Defining the matter

The two preceding sections have shown how railway stations are imbued with the dynamics of both the transport and the land-use domains, and how this results in distinct but interrelated transport and property development perspectives. Both positive and negative interrelations may exist. For instance, a high level of accessibility may provide the critical mass required for the development of particular activities. In turn, a high density of activities may translate into demand for transport. However, dense patterns of land use may also make a location difficult to reach, and optimization of its accessibility by all transport modes may also negatively affect its liveability and thus its attractiveness. As anticipated in Chapter 2, such a field of complex node-place interactions belongs to the core issues of railway station redevelopment. The unique challenge of station area (re)development seems to be, on the one hand, to exploit synergies and, on the other, to manage conflicts between node-based and place-based activities —between people moving and people staying. This complexity is well represented by the dilemmas facing railway companies. The railroad operator is an actor who has to forge a difficult synthesis between multiple—often contrasting—goals. For instance, should property development get priority and all land be put to its maximum use? Or should the accent lie on transport development, whereby space is reserved for future infrastructure needs? And what should be the share of offices in the programme? From a property perspective, offices are perhaps a financial need. But from a transport perspective, they generate only peak traffic, which is the most expensive and least profitable to deal with. The aggregate additional demand for rail travel that a concentration of offices would generate, even assuming very favourable modal splits, would be relatively marginal for most stations. Furthermore, the dominance of offices may create security problems at off-hours, thus discouraging potential passengers and users (Portheine, 1994).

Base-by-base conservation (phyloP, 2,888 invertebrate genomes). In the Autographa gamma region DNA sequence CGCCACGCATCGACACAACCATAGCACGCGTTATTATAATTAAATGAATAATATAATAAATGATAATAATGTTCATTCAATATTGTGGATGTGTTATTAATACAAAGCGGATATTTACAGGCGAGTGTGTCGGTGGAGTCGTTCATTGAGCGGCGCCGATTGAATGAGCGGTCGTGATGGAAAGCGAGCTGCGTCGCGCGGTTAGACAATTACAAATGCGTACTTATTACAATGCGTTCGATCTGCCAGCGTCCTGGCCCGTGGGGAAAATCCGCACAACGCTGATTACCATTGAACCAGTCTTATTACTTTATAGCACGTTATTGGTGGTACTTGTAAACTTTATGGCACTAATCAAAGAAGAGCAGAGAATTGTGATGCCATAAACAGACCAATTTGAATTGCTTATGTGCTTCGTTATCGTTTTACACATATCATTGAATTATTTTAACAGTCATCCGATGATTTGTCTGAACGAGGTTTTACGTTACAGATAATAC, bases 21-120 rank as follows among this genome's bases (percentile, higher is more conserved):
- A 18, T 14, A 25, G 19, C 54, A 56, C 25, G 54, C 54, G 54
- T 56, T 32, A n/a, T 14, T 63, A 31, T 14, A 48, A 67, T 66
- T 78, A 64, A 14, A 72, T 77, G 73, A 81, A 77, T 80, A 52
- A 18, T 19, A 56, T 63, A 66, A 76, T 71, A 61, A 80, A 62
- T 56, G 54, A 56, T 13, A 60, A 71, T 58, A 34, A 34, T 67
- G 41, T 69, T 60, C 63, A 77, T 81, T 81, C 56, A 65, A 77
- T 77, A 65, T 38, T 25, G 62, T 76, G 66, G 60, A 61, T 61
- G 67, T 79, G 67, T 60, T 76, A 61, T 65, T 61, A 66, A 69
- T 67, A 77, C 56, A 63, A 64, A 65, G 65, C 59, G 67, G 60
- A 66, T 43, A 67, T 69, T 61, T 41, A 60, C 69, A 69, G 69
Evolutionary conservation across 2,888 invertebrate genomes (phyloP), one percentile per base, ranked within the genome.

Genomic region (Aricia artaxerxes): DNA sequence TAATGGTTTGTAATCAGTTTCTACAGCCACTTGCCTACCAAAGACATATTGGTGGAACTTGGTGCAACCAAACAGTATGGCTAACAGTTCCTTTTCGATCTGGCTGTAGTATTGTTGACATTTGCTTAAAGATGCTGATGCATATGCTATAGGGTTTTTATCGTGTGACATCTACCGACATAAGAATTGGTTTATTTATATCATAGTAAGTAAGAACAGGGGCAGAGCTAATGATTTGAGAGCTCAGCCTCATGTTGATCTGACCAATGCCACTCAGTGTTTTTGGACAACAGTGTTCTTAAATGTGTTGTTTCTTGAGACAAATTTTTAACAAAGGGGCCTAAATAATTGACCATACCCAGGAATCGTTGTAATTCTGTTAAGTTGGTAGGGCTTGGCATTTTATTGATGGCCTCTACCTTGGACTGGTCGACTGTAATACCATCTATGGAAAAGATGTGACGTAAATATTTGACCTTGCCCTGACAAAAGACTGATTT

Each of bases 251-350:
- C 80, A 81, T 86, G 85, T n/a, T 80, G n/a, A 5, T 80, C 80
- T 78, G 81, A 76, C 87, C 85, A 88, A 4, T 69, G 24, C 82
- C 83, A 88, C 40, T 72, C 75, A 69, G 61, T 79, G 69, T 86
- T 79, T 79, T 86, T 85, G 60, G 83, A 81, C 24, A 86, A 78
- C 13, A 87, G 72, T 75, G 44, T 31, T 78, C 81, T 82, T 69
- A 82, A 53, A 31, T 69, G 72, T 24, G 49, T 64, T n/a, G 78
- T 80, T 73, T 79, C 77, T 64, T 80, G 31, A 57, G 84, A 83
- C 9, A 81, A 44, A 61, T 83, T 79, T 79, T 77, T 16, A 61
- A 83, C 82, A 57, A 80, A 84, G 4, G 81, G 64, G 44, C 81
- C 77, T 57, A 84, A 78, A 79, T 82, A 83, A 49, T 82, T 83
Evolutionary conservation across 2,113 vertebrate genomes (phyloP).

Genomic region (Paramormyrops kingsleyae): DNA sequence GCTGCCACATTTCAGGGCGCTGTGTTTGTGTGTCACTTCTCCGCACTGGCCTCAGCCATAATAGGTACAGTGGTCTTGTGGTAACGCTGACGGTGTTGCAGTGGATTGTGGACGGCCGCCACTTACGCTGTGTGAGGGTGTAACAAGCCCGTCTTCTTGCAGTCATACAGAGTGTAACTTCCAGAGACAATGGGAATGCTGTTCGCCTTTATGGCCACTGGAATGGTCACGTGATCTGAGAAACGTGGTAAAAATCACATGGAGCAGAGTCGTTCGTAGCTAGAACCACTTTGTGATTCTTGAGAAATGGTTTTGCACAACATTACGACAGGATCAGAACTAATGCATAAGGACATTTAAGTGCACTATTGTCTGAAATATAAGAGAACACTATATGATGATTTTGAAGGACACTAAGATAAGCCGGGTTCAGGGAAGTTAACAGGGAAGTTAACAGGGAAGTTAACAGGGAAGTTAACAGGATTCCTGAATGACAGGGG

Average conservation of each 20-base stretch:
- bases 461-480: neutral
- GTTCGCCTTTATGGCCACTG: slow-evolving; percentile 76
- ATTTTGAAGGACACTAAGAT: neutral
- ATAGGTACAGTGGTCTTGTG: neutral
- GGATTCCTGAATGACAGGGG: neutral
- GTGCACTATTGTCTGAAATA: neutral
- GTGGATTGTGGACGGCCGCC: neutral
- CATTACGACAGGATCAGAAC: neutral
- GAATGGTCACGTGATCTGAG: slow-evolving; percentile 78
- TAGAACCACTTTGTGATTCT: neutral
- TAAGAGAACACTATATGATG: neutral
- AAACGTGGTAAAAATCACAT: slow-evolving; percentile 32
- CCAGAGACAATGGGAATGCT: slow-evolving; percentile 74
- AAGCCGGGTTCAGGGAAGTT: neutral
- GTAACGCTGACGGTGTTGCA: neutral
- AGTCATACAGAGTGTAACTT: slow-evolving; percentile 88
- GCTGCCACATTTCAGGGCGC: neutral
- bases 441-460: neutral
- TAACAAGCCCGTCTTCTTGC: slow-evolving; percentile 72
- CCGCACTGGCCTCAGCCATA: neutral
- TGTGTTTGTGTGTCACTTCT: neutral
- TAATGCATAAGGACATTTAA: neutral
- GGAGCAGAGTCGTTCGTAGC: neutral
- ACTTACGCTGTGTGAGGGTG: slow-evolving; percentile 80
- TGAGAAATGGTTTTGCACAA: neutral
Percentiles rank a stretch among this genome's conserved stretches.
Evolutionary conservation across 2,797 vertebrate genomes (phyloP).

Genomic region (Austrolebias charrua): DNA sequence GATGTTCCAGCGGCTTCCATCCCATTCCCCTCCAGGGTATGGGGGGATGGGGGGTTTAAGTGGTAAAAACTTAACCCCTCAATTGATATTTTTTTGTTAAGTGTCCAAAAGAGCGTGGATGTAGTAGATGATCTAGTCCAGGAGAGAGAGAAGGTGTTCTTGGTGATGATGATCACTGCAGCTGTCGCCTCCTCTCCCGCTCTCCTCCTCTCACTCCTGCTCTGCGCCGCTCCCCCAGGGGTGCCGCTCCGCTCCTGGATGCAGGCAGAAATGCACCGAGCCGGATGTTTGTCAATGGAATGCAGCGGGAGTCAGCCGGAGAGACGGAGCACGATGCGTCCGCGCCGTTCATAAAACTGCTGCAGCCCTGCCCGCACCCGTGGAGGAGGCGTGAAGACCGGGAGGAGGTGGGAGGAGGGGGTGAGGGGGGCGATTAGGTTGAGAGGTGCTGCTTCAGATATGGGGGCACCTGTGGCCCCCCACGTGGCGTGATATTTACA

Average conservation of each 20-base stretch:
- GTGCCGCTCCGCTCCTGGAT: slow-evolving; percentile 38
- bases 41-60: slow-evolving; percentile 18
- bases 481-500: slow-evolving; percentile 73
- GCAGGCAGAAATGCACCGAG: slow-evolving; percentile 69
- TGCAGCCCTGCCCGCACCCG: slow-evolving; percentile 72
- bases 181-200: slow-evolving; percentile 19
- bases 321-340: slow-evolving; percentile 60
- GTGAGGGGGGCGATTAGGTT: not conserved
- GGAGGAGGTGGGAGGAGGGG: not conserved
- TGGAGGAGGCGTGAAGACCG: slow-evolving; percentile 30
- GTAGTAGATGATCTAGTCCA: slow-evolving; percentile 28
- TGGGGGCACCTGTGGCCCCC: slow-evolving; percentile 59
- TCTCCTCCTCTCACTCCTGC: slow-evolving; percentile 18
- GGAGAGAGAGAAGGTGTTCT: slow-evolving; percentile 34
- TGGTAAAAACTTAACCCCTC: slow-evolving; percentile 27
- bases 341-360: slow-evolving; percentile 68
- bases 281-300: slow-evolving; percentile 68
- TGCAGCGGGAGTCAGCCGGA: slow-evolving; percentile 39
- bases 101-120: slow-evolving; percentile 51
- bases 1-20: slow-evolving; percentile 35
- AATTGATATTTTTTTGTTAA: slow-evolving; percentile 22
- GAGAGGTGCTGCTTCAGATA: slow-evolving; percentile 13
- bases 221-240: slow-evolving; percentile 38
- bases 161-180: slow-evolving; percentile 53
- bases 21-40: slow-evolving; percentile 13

In moving towards a combined transport-property perspective, we should first consider what, at least at first sight, could be seen as an ideal-typical case. We can then outline the contours of an integrated typology of possibilities of station areas in Europe. However, a more refined conceptual framework will emerge only after the presentation and evaluation of the case studies further on in the book.

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